Conservationists who have brought the Arctic fox in Norway and Sweden back from the brink of extinction will receive an additional €1 million ($1.1 million) from the European Union over the next three years to continue their efforts.
Although the Arctic fox is not considered to be threatened in other parts of the world, local populations in Scandinavia were close to being wiped out by intensive hunting that ended in 1928 in Sweden, later followed by a ban in Norway. After falling to perhaps as few as 40 individuals in the 1990s along the border between Norway and Sweden, the population is now at 350, according to the 2019 census. Conservationists, however, say a population of about 1,000 is needed before the species can be considered to be safely established.
In existence since 2014, the Felles fjellrev (or Arctic fox together) program, run by Stockholm University together with research outfits in Sweden, Norway and Finland, has previously received about half of the €4.4 million it has spent so far on re-establishment from the EU.
Its efforts have focused primarily on things like public outreach and reducing the number of common red foxes, an invasive species that is a better hunter and which preys on Arctic foxes. As the climate warms, Arctic foxes face a double whammy of habitat loss and increased competition from red foxes.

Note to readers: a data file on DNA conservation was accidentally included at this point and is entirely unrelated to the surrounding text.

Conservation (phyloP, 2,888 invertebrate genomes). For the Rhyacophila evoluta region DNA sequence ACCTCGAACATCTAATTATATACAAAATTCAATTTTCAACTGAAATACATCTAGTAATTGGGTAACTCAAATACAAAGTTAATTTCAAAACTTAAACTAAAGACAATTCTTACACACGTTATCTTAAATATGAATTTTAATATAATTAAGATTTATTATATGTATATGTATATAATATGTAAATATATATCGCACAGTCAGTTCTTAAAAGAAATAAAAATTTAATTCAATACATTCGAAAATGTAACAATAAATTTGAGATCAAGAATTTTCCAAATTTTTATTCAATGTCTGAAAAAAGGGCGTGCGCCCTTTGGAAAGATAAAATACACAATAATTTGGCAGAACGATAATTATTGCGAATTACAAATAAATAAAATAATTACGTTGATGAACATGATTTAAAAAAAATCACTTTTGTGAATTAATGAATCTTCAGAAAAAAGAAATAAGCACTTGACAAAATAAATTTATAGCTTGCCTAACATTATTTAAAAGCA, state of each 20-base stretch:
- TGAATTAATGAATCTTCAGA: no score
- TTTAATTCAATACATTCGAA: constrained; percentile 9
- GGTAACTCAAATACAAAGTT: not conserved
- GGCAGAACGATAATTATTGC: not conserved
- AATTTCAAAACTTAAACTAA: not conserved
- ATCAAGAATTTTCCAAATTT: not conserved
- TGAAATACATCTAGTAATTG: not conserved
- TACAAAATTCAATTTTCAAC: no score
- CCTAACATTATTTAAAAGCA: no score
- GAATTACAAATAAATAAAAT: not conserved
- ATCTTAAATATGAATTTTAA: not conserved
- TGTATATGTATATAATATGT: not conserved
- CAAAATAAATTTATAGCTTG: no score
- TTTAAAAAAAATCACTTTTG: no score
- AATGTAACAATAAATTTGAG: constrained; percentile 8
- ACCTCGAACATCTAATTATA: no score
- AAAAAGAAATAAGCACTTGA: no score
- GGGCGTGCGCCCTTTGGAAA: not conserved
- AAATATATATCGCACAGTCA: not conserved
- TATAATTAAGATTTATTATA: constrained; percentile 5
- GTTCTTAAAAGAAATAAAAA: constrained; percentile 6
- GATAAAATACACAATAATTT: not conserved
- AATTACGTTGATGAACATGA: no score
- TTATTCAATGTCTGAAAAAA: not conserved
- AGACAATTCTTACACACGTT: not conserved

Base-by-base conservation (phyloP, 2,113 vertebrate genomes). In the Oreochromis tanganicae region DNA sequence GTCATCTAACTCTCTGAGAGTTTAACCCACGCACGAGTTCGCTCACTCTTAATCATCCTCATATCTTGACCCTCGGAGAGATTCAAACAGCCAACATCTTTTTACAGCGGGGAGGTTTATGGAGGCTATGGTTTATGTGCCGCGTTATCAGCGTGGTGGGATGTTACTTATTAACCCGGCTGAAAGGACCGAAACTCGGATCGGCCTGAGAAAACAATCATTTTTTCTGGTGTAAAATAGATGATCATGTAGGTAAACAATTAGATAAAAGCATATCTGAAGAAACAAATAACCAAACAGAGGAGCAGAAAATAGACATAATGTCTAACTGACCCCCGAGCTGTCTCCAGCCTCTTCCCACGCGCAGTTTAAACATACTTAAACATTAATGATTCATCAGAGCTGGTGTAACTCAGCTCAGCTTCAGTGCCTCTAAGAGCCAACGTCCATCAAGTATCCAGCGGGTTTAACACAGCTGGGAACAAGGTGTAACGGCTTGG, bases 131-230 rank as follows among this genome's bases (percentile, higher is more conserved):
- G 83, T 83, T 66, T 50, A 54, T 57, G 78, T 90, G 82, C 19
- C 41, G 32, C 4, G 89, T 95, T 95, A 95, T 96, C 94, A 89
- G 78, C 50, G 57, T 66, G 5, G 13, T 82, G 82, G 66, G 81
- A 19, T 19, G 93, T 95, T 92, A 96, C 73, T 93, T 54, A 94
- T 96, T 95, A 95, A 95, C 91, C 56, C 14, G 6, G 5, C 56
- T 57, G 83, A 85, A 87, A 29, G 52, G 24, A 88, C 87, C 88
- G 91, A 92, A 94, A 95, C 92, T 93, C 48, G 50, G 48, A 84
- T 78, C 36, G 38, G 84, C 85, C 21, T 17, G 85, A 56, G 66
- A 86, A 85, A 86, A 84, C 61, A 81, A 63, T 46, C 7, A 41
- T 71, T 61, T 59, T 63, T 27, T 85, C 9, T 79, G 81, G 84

Other efforts, such as placing food depots, seek to help kits survive, while also luring groups to spread out across a wider area.
The latest round of funding will be used to deploy GPS technology that can provide biologists with information about Arctic foxes’ movement patterns.
In addition, biologists say they will also seek to come up with ways to prevent golden eagles from preying on kits. The behavior is newly observed, and, rather than reducing eagle populations, biologist taking part in the program believe it can be reversed by building structures that make it impossible for eagles to attack.
Also being evaluated is whether to move Arctic foxes from the Arjeplog area, where populations have re-established themselves best, further north, where conservation efforts have been less successful.
Helping the species spread further north, according to Per-Anders Jonsson, the head of conservation for Sweden’s Norrbotten county, will also increase the likelihood that it comes into contact with non-threatened populations in Russia.